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Reviewed April 2011

What is the official name of the SGCD gene?

The official name of this gene is “sarcoglycan, delta (35kDa dystrophin-associated glycoprotein).”

SGCD is the gene's official symbol. The SGCD gene is also known by other names, listed below.

Read more about gene names and symbols on the About page.

What is the normal function of the SGCD gene?

The SGCD gene provides instructions for making the delta component (subunit) of a group of proteins called the sarcoglycan protein complex. The sarcoglycan protein complex is located in the membrane surrounding muscle cells. It helps maintain the structure of muscle tissue by attaching (binding) to and stabilizing the dystrophin complex, which is made up of proteins called dystrophins and dystroglycans. The large dystrophin complex strengthens muscle fibers and protects them from injury as muscles tense (contract) and relax. The dystrophin complex acts as an anchor, connecting each muscle cell's structural framework (cytoskeleton) with the lattice of proteins and other molecules outside the cell (extracellular matrix).

How are changes in the SGCD gene related to health conditions?

limb-girdle muscular dystrophy - caused by mutations in the SGCD gene

At least 14 mutations in the SGCD gene have been identified in people with limb-girdle muscular dystrophy type 2F. Limb-girdle muscular dystrophy is a group of related disorders characterized by muscle weakness and wasting, particularly in the shoulders, hips, and limbs. People with limb-girdle muscle dystrophy type F have SGCD mutations in both copies of the gene in each cell (autosomal recessive inheritance pattern).

A small number of people with limb-girdle muscular dystrophy type 2F have developed a heart condition called dilated cardiomyopathy. Dilated cardiomyopathy is a form of heart disease that enlarges and weakens the heart (cardiac) muscle, preventing it from pumping blood efficiently. Dilated cardiomyopathy progresses rapidly and can be life-threatening.

Forms of limb-girdle muscular dystrophy caused by gene mutations that affect the sarcoglycan complex are called sarcoglycanopathies. SGCD gene mutations may prevent the sarcoglycan complex from forming or from binding to and stabilizing the dystrophin complex. Problems with these complexes reduce the strength and resilience of muscle fibers and result in the signs and symptoms of limb-girdle muscular dystrophy.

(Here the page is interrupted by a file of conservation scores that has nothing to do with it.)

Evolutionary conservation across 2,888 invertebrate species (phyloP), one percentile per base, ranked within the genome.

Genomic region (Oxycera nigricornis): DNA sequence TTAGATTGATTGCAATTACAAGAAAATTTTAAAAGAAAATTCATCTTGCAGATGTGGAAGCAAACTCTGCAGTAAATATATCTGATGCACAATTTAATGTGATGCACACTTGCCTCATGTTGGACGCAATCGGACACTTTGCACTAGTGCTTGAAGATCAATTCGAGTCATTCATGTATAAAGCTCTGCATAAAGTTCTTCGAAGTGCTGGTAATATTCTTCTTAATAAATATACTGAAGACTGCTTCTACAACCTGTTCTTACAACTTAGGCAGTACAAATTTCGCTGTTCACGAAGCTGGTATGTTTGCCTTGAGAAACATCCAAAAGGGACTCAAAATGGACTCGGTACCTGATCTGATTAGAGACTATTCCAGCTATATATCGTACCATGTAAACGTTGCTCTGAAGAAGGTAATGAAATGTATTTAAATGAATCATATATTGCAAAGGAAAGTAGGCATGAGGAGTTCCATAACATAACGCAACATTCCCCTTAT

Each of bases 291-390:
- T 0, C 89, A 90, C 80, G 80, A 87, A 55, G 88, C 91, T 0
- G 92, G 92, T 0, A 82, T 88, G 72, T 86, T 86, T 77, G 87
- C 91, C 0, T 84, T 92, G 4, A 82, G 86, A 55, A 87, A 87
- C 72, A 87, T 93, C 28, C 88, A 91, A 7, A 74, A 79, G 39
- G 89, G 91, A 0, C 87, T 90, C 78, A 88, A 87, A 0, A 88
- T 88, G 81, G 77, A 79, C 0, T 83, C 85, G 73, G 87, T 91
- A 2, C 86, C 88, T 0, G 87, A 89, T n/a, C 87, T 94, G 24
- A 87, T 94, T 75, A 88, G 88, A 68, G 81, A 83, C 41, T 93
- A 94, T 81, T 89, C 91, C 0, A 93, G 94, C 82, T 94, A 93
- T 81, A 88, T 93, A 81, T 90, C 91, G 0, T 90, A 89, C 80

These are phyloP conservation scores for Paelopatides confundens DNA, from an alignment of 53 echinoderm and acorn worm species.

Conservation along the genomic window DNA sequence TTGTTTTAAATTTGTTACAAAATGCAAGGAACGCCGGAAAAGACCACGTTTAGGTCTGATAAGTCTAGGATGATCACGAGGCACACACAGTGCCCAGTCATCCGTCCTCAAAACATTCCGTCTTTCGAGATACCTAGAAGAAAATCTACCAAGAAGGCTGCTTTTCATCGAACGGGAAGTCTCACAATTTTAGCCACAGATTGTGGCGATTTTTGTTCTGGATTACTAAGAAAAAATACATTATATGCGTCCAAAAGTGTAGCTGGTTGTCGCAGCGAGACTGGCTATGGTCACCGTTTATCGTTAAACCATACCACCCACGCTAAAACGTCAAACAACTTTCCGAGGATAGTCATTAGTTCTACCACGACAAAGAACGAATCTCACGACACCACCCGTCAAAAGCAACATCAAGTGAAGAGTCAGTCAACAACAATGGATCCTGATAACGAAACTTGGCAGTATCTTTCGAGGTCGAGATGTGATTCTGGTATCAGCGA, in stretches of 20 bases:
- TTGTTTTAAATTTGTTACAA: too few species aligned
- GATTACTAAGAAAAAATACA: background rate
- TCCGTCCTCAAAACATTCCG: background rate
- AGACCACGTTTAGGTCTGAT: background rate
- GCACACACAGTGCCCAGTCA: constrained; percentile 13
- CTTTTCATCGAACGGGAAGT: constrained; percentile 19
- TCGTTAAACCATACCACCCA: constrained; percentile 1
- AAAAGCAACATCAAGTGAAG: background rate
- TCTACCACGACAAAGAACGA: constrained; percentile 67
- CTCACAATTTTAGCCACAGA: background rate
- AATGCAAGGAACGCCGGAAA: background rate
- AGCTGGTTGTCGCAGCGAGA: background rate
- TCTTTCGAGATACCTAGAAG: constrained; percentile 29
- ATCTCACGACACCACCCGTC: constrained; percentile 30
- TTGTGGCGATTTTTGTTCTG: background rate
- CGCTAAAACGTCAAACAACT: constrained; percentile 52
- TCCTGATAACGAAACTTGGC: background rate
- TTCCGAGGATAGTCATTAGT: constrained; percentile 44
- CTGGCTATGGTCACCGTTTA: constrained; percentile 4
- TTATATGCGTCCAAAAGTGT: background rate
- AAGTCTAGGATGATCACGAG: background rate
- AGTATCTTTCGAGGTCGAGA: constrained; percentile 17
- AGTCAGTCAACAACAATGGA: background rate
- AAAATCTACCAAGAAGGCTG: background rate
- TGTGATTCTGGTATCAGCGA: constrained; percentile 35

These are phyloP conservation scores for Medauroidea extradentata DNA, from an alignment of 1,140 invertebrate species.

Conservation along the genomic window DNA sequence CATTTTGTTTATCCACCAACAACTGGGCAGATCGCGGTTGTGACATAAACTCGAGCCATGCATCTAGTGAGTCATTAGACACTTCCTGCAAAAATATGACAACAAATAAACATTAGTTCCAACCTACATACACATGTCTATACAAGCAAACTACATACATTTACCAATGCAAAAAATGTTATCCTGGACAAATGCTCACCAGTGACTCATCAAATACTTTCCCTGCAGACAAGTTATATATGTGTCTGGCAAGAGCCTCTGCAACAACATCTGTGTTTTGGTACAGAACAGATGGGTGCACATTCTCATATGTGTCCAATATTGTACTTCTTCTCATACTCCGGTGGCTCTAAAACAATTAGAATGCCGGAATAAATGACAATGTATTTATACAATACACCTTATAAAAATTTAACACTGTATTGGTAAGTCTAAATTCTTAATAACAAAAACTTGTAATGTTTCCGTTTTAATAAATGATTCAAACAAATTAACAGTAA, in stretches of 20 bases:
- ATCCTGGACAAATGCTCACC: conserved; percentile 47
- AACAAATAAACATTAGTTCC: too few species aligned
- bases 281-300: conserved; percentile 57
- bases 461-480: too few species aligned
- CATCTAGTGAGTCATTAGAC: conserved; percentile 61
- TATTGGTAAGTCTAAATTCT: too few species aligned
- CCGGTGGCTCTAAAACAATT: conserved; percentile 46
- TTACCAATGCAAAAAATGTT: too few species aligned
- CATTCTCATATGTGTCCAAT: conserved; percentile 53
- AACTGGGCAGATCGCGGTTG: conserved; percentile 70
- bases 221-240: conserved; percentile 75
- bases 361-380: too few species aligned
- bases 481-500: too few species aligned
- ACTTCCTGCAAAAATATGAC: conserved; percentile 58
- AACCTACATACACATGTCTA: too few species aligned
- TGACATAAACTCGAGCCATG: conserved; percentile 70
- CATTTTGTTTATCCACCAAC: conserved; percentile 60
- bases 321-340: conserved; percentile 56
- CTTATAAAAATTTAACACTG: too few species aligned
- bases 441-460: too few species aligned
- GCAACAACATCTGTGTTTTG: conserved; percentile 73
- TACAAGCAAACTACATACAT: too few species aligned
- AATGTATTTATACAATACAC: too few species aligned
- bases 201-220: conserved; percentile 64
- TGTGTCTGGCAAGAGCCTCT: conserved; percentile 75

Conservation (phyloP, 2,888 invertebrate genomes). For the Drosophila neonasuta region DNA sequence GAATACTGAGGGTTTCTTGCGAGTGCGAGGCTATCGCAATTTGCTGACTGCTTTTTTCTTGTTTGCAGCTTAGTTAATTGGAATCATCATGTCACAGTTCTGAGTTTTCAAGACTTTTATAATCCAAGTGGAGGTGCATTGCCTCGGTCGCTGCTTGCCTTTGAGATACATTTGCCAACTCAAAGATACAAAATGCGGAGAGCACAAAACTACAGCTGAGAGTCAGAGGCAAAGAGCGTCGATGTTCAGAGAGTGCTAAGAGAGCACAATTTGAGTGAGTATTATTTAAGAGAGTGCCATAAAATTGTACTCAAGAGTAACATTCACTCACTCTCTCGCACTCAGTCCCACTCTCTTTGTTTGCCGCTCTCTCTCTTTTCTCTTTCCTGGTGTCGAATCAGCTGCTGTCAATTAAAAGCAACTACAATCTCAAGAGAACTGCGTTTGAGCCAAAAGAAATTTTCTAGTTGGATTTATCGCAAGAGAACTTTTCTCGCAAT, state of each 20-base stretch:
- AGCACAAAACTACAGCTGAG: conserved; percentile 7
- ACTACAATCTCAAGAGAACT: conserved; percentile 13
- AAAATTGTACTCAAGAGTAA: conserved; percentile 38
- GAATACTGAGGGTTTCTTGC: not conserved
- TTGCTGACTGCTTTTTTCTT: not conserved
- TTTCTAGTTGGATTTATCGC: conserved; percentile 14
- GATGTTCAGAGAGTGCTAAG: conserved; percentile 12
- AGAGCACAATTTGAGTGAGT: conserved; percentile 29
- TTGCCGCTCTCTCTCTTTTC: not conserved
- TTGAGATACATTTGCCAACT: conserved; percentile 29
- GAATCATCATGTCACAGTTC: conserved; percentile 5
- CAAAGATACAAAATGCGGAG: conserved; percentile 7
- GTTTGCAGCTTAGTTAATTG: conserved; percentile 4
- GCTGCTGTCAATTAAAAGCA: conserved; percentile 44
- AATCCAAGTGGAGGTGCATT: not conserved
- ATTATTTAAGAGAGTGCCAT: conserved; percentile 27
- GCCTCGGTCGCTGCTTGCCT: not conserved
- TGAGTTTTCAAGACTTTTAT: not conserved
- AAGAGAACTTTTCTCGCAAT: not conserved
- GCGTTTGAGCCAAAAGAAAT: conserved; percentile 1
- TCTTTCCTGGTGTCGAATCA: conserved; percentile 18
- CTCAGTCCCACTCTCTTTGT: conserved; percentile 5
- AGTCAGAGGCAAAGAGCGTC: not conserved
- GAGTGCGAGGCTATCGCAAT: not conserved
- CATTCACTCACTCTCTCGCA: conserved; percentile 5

other disorders - associated with the SGCD gene

A small number of people who develop dilated cardiomyopathy without skeletal muscle involvement have been found to have a mutation in one copy of the SGCD gene in each cell, an inheritance pattern called autosomal dominant.

Since other individuals with one SGCD gene mutation in each cell have normal heart muscle, some researchers question whether SGCD gene mutations are related to autosomal dominant dilated cardiomyopathy.

Genetics Home Reference provides information about familial dilated cardiomyopathy, which is also associated with changes in the SGCD gene.

Where is the SGCD gene located?

Cytogenetic Location: 5q33-q34

Molecular Location on chromosome 5: base pairs 156,117,933 to 156,767,787

The SGCD gene is located on the long (q) arm of chromosome 5 between positions 33 and 34.

The SGCD gene is located on the long (q) arm of chromosome 5 between positions 33 and 34.

More precisely, the SGCD gene is located from base pair 156,117,933 to base pair 156,767,787 on chromosome 5.

See How do geneticists indicate the location of a gene? in the Handbook.

Where can I find additional information about SGCD?

You and your healthcare professional may find the following resources about SGCD helpful.

You may also be interested in these resources, which are designed for genetics professionals and researchers.

What other names do people use for the SGCD gene or gene products?

  • 35DAG
  • 35 kDa dystrophin-associated glycoprotein
  • 35kD dystrophin-associated glycoprotein
  • CMD1L
  • DAGD
  • delta-sarcoglycan
  • delta-SG
  • LGMD2F
  • MGC22567
  • placental delta sarcoglycan
  • SGD
  • SG-delta

Where can I find general information about genes?

The Handbook provides basic information about genetics in clear language.

These links provide additional genetics resources that may be useful.

What glossary definitions help with understanding SGCD?

References (13 links)


The resources on this site should not be used as a substitute for professional medical care or advice. Users seeking information about a personal genetic disease, syndrome, or condition should consult with a qualified healthcare professional. See How can I find a genetics professional in my area? in the Handbook.

Reviewed: April 2011
Published: September 28, 2015